Confidence is a difficult emotion to evoke and control, some days you’re on fire and things flow so easily. Other days, you’re stomach is a mess, you feel your heart sink at the thought of a high pressure situation, and you start questioning your decisions and things you say.
To say you’ll be able to be completely confident for the rest of your life in any situation, well, that is practically being superhuman.
We have to be afraid or nervous, or else how else are we suppose to understand what’s a challenge and what is not
When I started working in marketing it was a direct switch from being completely solo, not ever having to communicate with others to jumping on calls pratically everyday.
As an adolescent I winced when the phone rang, as I thought it would always mean impending doom, these days it isn’t even a through that enters my mind to answer.
Stop Worrying So Much
One of the main thoughts I need to tell myself as my confidence is in question is “What’s the worst that could happen?”
Putting everything into perspective minimizes the overwhelming feeling that reduces your ability to be confident.
What concerns people the most is looking like a fool. I’ve learned very quickly that people who act a fool can end up doing incredible things in their life. Richard Branson says “If You Have To Make A Fool Of Yourself, Do It” the more you put yourself out there the more amazing things can and will happen.
As soon as you stop caring so much, you loosen up and attract more good feelings.
It may seem like a trusim, for myself I’m continually reminding myself don’t sweat it, recently in the Last Dance, Michael Jordan was described as always being in the moment and not thinking about “Why would I think about missing a shot I haven’t taken yet”.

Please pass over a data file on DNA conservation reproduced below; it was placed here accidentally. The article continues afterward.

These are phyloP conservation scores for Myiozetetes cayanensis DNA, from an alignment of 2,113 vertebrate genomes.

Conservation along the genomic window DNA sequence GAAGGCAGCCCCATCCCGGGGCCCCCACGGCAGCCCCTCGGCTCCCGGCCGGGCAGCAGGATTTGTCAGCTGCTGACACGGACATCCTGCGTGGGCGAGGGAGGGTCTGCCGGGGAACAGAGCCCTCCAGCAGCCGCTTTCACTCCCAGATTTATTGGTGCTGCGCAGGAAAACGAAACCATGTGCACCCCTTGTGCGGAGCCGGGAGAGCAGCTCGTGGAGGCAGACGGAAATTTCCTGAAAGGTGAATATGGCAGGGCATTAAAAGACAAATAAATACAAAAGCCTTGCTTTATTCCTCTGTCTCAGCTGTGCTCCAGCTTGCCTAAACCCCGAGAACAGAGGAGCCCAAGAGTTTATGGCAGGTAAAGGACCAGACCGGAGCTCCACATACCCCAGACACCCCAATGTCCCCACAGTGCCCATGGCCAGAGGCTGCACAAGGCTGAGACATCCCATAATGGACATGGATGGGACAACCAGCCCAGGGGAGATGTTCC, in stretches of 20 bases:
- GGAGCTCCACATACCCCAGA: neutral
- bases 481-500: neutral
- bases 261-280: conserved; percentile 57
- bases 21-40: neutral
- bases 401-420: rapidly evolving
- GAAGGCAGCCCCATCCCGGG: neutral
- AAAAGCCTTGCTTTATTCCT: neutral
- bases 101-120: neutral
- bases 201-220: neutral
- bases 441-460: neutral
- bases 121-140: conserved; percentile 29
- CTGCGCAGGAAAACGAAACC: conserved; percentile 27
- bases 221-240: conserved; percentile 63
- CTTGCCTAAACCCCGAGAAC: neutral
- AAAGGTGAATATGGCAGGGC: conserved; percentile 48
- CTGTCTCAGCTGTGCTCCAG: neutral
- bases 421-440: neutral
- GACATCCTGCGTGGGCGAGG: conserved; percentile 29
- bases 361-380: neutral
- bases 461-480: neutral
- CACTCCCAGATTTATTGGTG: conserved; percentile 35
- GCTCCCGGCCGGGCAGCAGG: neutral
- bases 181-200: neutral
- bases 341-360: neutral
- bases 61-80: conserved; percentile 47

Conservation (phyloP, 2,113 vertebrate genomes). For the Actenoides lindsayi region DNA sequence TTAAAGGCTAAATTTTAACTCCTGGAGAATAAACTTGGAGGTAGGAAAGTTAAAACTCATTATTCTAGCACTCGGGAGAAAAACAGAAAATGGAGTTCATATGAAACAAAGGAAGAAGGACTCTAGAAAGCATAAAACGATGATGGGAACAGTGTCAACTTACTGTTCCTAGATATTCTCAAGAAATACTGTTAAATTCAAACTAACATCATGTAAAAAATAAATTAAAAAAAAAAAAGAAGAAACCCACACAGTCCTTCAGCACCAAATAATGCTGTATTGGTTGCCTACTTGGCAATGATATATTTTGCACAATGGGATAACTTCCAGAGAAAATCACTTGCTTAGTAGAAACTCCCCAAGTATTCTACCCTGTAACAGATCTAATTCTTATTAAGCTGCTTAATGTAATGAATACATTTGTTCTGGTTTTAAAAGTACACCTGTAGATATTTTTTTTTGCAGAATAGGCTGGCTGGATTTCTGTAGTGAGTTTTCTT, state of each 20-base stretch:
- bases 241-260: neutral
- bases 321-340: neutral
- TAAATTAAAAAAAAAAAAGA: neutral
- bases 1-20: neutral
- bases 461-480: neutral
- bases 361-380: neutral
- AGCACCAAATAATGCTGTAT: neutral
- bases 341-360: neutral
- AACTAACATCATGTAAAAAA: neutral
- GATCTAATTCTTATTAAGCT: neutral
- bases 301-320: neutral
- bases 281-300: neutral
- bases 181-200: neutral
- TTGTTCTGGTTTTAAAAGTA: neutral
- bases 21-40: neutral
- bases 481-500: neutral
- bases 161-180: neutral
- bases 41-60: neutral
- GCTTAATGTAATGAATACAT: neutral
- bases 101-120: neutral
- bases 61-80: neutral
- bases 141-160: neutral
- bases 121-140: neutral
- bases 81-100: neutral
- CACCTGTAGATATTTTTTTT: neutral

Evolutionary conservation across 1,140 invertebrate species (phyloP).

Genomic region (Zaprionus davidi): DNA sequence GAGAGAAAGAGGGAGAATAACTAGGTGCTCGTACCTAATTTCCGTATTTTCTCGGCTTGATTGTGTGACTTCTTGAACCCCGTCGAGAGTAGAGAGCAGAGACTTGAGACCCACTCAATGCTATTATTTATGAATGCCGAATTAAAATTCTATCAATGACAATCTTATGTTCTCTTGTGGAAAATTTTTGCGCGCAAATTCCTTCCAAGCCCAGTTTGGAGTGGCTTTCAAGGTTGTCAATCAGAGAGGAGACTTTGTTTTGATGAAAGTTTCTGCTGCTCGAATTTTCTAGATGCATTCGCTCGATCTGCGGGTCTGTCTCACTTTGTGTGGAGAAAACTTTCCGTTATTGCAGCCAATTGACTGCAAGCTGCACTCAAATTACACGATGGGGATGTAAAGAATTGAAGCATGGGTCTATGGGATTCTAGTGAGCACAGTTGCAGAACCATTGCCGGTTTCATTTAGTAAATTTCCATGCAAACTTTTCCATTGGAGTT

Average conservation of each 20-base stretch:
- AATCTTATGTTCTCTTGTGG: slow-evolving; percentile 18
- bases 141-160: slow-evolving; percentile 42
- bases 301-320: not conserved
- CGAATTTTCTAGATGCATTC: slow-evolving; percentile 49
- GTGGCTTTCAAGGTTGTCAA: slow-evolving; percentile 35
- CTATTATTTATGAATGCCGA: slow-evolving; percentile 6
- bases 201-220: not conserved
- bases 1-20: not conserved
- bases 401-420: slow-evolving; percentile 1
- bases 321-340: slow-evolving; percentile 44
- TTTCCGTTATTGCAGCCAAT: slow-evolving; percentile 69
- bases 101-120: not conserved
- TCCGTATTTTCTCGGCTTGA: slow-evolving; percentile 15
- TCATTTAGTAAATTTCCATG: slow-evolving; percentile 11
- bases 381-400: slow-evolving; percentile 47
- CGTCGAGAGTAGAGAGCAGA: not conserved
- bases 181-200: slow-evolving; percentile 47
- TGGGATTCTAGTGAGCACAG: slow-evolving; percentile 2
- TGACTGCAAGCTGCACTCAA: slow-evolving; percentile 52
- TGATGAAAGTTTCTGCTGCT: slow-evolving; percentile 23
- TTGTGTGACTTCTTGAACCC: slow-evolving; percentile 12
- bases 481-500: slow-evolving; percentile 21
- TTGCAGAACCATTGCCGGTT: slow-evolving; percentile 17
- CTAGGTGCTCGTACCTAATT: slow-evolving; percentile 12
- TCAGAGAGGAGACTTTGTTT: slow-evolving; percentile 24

Confidence is Muscle
Repetition was key, and the confidence to be able to handle what ever came my way.
If you’re crap at something, do more of it, not confident in public speaking, do more speaking.
Over time it’s an inevitability of learning from what works and what doesn’t. You’ll find the shortcuts, you’ll get feedback from others, and eventually stop worrying about the anticipation of doing the “nerve wrecking” act.
I have to do at least 60 seconds of raw pitching in front of a group of about 20 people each week, and look sometimes I’m not the coolest in the room with it, I stumble my words or it doesn’t flow as naturally as it could. And most of the time it’s because I haven’t prepped what I wanted to say.
I’ve always wanted to be an extremely good improviser when it comes to being on-stage, however for my confidence to be at it’s peak, a little preparation is required. That’s fine, don’t hold yourself to this insurmountable standard you have to be the best at something.
You’re out of your depth and will be exposed for being a fraud, or not being worthy of being in the room.
I’ve told this to many friends before around dating. My mindset before going on a first date with a girl is, if I try to hard to be confident, I’ll look weird, stop caring about how well it’s going to go and be in the moment, speak from the heart.
To be confident make it personal, draw from your experiences more than anything. Once something is person and has had an impact on your emotionally, it’s much easier to talk about with more gravitas.
Be Your Own Superhero & Smile
The most well–known and versatile high power pose is nicknamed Superhero Pose. I went to a few talks by Justin Dry from Vinomofo, if you’ve hear his story about failing numerous times to get his grandisoe ideas into a fully fledged powerhouse business.
He mentioned using this technique in hard times, looking at himself in the mirror, hands on the hips, and imagining a red cape flowing behind him.
If you’re feeling unnerved before your next presentation, sales pitch, client call, date, wedding — pause for a minute and get into this stance.
For an extra boost, smile, get those good feelings going! This will diminish your cortisol and improving your capacity to deal with pressure.
Science behind the “power pose”
Watch this video for more insights on the benefits of the power pose by Amy Cuddy, a Harvard researcher.